Wednesday, March 23, 2011

Is it time to rethink my economic ideas?

I'm not sure rethink is the right word, but I do believe I may change some of my ideas. I'm a supply-sider and always have been. Watching Micheal Moore's documentary on capitalism had no effect on me, I've been a capitalist since before 1973 (my first year with a W2).

But I recently did some research on the HIRE act of 2010 (Hiring Incentives to Restore Employment Act - details here). Most of the people I've talked to didn't know anything about this law, signed by President Obama a litle over a year ago. There were attempts to extend the act into 2011, but those failed.

Basically, the law gave a break to small businesses who hired an employee who had been unemployed for at least 60 days. Employers would not have to pay the 6.2% Social Security tax for those employees for the remainder of the year and would be eligible for an additional $100 tax credit if the employee stayed a year. One small businessman I talked to (who had never heard of the act) explained that if you hired two or three employees that way, you might be able to hire another worker.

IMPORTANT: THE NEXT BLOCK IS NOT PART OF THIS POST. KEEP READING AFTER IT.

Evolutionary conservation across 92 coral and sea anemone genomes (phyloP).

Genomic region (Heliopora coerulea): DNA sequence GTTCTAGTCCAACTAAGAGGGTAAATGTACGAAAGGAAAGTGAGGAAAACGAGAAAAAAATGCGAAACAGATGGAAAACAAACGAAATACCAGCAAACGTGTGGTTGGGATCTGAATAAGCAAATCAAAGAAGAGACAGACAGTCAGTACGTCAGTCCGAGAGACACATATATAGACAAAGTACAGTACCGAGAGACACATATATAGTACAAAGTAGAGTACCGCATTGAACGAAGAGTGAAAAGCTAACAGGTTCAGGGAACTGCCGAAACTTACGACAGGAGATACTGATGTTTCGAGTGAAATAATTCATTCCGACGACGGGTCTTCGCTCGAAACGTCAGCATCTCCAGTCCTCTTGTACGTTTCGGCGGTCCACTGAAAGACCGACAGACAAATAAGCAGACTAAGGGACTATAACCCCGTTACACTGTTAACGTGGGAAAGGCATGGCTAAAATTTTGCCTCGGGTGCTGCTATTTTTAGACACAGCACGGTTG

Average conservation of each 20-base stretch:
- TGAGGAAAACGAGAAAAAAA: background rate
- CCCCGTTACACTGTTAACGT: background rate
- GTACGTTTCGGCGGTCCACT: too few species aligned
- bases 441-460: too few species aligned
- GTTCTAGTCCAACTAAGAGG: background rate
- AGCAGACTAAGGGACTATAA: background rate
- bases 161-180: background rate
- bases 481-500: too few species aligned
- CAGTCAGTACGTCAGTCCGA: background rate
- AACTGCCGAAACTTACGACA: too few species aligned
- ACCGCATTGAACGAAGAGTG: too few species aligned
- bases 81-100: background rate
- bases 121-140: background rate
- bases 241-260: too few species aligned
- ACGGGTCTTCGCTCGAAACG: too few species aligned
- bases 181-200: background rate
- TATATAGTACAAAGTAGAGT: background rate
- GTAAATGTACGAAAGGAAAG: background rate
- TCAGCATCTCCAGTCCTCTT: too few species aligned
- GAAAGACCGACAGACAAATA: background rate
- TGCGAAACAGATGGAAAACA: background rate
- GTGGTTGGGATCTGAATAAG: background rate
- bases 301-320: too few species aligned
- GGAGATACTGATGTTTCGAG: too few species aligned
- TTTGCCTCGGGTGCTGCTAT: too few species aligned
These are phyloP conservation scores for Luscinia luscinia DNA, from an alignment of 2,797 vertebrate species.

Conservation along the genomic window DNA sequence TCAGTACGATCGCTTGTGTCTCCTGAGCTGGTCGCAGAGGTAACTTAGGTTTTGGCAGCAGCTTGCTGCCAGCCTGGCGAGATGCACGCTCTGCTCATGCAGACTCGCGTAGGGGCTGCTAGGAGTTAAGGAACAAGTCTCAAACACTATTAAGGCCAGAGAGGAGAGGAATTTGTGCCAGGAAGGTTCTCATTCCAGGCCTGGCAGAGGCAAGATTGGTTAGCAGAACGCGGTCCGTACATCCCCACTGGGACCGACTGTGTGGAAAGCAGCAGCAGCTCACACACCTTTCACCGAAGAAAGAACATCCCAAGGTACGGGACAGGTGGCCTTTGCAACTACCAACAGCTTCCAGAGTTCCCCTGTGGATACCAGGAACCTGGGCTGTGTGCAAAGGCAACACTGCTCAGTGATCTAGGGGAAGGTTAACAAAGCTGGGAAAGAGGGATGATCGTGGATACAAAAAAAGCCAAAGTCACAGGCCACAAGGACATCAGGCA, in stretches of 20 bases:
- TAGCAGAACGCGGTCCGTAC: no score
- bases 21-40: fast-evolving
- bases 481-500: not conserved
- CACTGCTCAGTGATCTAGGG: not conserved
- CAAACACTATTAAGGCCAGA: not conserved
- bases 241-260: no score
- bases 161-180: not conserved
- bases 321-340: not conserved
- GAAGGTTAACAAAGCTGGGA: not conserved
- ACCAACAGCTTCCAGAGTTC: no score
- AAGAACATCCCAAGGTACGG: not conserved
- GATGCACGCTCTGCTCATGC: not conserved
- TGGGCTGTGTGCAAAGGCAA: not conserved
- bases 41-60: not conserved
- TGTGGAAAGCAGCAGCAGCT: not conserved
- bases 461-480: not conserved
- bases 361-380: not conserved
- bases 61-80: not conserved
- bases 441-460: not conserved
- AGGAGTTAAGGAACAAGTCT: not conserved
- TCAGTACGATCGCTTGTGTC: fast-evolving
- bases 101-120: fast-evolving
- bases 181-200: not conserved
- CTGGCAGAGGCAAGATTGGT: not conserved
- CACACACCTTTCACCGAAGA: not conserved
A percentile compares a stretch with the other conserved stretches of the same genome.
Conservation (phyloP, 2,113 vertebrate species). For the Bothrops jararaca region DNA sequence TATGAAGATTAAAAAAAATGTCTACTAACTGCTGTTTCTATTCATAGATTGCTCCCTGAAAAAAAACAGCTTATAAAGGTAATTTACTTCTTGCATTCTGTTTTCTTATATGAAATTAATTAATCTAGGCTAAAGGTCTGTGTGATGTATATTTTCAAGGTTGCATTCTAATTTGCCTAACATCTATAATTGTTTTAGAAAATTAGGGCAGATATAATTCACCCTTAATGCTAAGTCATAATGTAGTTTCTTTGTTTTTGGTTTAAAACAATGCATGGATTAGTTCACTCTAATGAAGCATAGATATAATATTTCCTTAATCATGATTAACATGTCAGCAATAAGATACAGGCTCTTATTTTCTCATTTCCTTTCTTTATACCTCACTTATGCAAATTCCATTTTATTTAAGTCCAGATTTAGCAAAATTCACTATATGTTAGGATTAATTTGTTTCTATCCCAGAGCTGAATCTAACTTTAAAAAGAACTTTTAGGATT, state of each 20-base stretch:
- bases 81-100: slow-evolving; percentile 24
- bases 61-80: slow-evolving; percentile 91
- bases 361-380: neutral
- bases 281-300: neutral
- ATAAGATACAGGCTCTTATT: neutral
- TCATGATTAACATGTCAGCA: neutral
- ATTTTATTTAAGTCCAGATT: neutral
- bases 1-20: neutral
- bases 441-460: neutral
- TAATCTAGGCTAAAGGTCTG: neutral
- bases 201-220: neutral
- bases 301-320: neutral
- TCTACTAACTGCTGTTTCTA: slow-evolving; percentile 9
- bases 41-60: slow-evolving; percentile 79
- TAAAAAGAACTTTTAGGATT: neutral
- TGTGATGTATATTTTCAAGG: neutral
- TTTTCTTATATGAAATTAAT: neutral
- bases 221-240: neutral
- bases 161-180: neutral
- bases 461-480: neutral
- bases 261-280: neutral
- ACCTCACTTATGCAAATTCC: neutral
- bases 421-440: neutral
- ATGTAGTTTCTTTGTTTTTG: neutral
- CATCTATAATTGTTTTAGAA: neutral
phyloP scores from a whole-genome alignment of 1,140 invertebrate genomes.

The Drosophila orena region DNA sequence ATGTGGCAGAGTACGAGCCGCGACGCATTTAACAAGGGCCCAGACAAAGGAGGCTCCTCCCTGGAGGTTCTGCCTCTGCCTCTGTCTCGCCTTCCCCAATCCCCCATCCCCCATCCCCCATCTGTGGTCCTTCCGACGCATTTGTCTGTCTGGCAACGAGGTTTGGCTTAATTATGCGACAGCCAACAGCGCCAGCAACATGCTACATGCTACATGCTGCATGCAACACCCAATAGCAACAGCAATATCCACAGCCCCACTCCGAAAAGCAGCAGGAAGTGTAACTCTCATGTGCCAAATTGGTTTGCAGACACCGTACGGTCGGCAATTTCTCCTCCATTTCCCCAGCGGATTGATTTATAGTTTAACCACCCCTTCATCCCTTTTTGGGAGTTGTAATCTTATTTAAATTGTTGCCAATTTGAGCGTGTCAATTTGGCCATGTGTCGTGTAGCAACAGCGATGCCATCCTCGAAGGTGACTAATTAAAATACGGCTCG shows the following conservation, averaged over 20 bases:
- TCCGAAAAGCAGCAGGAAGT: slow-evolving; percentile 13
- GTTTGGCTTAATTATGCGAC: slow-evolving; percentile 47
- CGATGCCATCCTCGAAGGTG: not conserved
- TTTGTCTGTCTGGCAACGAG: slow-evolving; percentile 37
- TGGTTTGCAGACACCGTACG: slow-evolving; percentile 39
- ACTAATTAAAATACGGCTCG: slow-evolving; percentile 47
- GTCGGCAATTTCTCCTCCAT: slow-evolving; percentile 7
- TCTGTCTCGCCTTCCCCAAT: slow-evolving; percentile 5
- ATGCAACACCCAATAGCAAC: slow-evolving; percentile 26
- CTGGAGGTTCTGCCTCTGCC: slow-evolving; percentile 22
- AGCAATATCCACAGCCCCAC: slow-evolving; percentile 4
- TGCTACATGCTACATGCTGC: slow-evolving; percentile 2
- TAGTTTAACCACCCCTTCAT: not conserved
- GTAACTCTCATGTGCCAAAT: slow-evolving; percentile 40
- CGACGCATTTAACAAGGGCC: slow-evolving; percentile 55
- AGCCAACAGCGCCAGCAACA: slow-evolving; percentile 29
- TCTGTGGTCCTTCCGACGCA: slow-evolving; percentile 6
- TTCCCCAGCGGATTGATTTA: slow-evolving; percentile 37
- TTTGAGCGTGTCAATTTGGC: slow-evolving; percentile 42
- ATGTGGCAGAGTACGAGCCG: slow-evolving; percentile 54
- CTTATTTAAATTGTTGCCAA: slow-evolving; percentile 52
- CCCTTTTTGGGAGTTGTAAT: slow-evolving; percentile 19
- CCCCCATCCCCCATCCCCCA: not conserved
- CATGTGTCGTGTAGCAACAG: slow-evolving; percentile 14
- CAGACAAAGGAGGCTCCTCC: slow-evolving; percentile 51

Had I heard about this law early last year, I would have agreed that it was good. (Yes, I would have agreed that an Obama plan was good). I've heard of plans like this before and always thought they were good. It gets unemployed people back to work. That's good. They pay taxes. That's good. All good.

But I never heard about the act then. And neither did my small-business friend. And apparently, neither did a lot of other people. Was it a lack of publicity? Or a lack of enthusiasm? I suspect the latter. And I'm beginning to believe that acts like this have little or no impact on the economy. Unemployment went up most (all?) of last year, this act should have reduced unemployment.

So my question is, what CAN we do to increase employment?


Glenn E. Chatfield said...

Get rid of government intervention! Can you imagine how that would free up small business to hire whom they wanted (based on merit instead of skin color, sexual orientation, gender, etc)? Can you imagine how that would leave the business more of their own money?

In other words, make the government adhere to the Constitution - and no where in there does it authorize the feds to have anything to say about employment!

"The Edge" said...

Part of the problem with the idea was that it gave the COMPANY a break, but not the worker. In order to get around certain aspects of the law, a COMPANY could "lay off" a worker for 61 days and then re-hire them. During that 61 days, they owed them NOTHING, but them got the tax break re-hiring them. That's why the law died. All the folks in Wash DC who "paid attention" killed the law, and rightfully so.